Reeshaka bounded forward, landing in a twisted squat that completely evaded the sweep of En Shevil’s katana. The huge spear stabbed tightly forward into the maruroha’s knee, catching it just as En Shevil jumped. Her escape was spun awry, her kneecap chipped and dripping blood. She landed and crumpled on the right, rolling away from her touchdown spot automatically and attempting to rise. The damage to her knee was more shock than real hurt, as it had been thrust painfully in the wrong direction, and she could stand. She decided to go on the offensive, as it seemed she would not be able to get any advantage by defense on this inexplicably-improved enemy.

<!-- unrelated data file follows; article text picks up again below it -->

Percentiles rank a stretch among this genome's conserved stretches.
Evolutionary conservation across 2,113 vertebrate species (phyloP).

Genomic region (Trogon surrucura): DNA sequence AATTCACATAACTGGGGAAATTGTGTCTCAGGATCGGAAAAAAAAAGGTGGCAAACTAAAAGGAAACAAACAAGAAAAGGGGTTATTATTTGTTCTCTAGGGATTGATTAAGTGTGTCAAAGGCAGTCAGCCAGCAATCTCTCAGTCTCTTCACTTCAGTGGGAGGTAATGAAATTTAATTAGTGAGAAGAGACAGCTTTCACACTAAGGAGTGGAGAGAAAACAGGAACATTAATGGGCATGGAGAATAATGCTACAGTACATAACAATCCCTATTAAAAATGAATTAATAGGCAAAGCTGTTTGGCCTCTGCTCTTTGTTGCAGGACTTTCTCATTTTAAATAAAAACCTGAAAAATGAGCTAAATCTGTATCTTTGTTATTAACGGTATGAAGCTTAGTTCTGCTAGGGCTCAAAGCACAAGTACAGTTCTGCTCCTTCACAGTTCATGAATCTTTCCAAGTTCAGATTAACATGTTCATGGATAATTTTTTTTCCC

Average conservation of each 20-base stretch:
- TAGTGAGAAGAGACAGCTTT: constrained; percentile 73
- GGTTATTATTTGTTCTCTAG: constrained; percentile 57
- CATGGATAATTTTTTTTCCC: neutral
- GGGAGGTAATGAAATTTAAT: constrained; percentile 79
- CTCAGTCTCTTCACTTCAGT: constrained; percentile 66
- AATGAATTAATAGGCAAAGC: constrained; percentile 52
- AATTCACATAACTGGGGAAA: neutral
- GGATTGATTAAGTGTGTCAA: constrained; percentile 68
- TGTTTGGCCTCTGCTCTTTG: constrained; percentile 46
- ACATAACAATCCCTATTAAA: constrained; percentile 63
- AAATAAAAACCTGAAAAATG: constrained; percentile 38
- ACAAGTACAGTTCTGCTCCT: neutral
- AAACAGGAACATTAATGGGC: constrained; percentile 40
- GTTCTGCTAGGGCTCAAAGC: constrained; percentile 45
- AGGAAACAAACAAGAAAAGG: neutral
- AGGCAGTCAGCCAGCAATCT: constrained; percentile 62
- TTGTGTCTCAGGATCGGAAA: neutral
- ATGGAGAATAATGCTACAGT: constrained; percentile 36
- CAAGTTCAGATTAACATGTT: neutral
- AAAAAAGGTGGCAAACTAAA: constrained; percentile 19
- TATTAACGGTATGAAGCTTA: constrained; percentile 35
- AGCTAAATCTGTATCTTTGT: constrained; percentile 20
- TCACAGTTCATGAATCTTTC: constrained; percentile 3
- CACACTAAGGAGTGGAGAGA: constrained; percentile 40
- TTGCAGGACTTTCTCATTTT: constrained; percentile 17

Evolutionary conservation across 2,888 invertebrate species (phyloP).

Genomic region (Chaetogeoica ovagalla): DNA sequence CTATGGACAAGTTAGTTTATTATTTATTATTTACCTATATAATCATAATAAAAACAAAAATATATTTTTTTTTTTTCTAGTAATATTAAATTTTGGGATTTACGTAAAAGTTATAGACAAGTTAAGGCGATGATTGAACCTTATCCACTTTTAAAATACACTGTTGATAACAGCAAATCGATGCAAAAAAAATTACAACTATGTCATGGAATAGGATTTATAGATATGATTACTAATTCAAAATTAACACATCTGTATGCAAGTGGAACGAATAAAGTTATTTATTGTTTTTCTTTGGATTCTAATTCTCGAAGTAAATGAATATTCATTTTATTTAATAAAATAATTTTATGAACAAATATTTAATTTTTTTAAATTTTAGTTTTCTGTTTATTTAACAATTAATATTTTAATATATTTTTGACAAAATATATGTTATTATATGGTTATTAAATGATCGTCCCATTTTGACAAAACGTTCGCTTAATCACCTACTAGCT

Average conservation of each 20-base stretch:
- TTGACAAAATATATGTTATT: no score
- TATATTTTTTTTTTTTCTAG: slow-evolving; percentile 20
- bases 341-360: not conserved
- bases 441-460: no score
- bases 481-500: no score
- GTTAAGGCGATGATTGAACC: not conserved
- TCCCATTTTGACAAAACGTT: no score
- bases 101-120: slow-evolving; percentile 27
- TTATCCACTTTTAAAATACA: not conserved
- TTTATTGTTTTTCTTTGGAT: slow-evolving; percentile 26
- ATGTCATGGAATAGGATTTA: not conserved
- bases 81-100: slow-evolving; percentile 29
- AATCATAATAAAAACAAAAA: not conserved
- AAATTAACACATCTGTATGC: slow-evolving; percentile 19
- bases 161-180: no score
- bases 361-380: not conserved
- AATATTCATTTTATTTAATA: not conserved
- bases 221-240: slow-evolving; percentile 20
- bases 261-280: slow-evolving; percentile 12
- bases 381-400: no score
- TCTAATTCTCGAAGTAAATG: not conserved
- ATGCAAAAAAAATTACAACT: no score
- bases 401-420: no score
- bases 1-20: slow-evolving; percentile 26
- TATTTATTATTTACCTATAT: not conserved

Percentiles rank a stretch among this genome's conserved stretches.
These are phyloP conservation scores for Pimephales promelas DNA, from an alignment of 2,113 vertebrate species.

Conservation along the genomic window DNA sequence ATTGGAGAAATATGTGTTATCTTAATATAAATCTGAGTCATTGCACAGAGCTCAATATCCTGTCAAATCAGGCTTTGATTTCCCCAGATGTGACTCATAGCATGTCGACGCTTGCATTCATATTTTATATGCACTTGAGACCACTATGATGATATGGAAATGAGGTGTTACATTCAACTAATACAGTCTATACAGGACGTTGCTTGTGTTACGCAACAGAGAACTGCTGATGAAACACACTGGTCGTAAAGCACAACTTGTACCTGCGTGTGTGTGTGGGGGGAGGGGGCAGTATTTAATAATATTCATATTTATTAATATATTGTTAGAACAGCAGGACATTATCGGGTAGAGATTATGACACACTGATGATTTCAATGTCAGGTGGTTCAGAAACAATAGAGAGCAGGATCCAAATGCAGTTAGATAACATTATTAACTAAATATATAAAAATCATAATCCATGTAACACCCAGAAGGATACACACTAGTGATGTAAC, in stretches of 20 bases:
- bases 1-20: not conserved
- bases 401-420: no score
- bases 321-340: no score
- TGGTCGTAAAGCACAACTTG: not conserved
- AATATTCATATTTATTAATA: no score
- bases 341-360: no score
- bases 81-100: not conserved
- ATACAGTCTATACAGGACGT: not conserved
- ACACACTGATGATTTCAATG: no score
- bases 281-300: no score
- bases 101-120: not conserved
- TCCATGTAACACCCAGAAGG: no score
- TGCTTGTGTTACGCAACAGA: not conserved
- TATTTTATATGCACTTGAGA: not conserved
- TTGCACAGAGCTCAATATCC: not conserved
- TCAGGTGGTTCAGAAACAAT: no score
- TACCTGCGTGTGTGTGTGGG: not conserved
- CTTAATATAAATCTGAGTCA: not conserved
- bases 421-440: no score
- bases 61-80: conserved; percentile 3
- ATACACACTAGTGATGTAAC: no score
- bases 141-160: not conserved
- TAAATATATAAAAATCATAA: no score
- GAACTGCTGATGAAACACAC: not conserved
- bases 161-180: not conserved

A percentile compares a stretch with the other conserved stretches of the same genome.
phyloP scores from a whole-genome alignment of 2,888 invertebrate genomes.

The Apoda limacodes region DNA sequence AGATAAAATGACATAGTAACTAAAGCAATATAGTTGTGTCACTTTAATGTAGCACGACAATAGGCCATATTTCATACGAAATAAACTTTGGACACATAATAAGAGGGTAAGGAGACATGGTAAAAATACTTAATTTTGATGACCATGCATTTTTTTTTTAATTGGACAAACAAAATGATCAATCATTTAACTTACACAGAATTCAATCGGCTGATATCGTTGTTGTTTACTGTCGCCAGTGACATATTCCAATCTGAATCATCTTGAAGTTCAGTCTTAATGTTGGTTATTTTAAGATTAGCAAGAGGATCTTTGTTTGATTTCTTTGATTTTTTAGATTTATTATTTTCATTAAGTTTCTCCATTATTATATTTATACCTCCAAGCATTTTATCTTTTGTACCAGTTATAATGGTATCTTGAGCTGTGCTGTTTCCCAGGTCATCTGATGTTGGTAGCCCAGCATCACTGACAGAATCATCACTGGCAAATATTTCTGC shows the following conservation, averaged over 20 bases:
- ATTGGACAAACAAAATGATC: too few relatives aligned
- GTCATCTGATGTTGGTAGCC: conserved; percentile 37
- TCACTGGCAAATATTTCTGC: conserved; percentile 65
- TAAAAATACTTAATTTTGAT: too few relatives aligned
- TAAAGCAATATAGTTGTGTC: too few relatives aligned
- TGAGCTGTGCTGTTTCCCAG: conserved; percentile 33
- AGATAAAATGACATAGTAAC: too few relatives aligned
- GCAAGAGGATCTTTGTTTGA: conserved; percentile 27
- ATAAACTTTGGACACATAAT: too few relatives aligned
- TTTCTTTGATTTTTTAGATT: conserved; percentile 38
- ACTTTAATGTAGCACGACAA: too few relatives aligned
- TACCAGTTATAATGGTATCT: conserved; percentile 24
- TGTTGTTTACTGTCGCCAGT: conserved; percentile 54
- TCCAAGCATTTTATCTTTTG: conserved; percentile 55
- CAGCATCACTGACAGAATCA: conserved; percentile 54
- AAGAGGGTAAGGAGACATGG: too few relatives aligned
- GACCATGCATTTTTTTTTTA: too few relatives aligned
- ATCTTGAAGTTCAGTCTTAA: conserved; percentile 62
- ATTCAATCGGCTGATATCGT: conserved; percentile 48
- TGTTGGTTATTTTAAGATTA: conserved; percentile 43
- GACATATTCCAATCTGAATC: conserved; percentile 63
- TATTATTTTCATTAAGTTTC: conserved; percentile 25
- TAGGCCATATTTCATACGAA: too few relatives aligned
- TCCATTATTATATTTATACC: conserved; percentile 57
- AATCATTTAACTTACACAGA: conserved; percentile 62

Her current spot was behind the liontaur, but Reeshaka spun faster than her eyes were willing to credit and bore down on her with the close-held head of her spear. That thing’s bigger than my head, En Shevil reflected, jumping high and forward into a tight flip that would put her behind her opponent again. But as she kicked backwards upon landing, her weakened right knee lessening the force of her blow, she found nothing where she’d aimed. Beginning to spin, she was shocked to find powerful, clawed feet striking hard at her shoulders and bowling her over. This time she did lose her weapon, and felt before she could rise Reeshaka’s forelegs holding her down and the liontaur’s spear at her neck. Dirt, churned up by sharp claws and twisting shoes, was ground into her stomach wound, and she clenched her teeth against an outcry. How could she, who had once dealt with an entire fortress full of trolls, lose to a single opponent?